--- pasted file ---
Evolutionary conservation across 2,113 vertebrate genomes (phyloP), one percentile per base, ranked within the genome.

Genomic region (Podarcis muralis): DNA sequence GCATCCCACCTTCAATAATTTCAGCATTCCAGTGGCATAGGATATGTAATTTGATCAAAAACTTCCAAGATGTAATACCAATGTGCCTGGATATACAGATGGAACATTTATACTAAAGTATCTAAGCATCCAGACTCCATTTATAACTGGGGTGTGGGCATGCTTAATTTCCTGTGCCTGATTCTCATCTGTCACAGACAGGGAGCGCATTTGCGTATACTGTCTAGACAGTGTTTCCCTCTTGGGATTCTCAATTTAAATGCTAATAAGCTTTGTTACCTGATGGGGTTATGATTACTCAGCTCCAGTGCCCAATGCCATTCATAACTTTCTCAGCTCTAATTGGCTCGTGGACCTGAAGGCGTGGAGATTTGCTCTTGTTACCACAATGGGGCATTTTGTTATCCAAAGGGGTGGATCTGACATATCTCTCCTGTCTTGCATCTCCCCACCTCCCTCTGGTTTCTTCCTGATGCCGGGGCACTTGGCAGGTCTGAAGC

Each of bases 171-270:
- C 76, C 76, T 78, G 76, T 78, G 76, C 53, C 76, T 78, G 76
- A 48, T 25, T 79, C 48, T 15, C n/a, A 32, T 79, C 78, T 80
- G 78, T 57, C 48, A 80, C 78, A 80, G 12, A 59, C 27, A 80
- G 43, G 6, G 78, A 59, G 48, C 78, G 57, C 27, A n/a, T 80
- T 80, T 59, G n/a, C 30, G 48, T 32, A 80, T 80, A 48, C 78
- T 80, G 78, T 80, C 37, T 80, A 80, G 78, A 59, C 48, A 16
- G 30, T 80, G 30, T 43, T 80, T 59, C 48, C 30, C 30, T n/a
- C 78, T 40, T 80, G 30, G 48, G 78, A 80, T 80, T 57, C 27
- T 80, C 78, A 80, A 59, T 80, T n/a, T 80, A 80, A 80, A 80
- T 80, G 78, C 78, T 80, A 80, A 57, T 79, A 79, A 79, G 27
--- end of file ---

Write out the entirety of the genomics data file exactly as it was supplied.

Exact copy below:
Evolutionary conservation across 2,113 vertebrate genomes (phyloP), one percentile per base, ranked within the genome.

Genomic region (Podarcis muralis): DNA sequence GCATCCCACCTTCAATAATTTCAGCATTCCAGTGGCATAGGATATGTAATTTGATCAAAAACTTCCAAGATGTAATACCAATGTGCCTGGATATACAGATGGAACATTTATACTAAAGTATCTAAGCATCCAGACTCCATTTATAACTGGGGTGTGGGCATGCTTAATTTCCTGTGCCTGATTCTCATCTGTCACAGACAGGGAGCGCATTTGCGTATACTGTCTAGACAGTGTTTCCCTCTTGGGATTCTCAATTTAAATGCTAATAAGCTTTGTTACCTGATGGGGTTATGATTACTCAGCTCCAGTGCCCAATGCCATTCATAACTTTCTCAGCTCTAATTGGCTCGTGGACCTGAAGGCGTGGAGATTTGCTCTTGTTACCACAATGGGGCATTTTGTTATCCAAAGGGGTGGATCTGACATATCTCTCCTGTCTTGCATCTCCCCACCTCCCTCTGGTTTCTTCCTGATGCCGGGGCACTTGGCAGGTCTGAAGC

Each of bases 171-270:
- C 76, C 76, T 78, G 76, T 78, G 76, C 53, C 76, T 78, G 76
- A 48, T 25, T 79, C 48, T 15, C n/a, A 32, T 79, C 78, T 80
- G 78, T 57, C 48, A 80, C 78, A 80, G 12, A 59, C 27, A 80
- G 43, G 6, G 78, A 59, G 48, C 78, G 57, C 27, A n/a, T 80
- T 80, T 59, G n/a, C 30, G 48, T 32, A 80, T 80, A 48, C 78
- T 80, G 78, T 80, C 37, T 80, A 80, G 78, A 59, C 48, A 16
- G 30, T 80, G 30, T 43, T 80, T 59, C 48, C 30, C 30, T n/a
- C 78, T 40, T 80, G 30, G 48, G 78, A 80, T 80, T 57, C 27
- T 80, C 78, A 80, A 59, T 80, T n/a, T 80, A 80, A 80, A 80
- T 80, G 78, C 78, T 80, A 80, A 57, T 79, A 79, A 79, G 27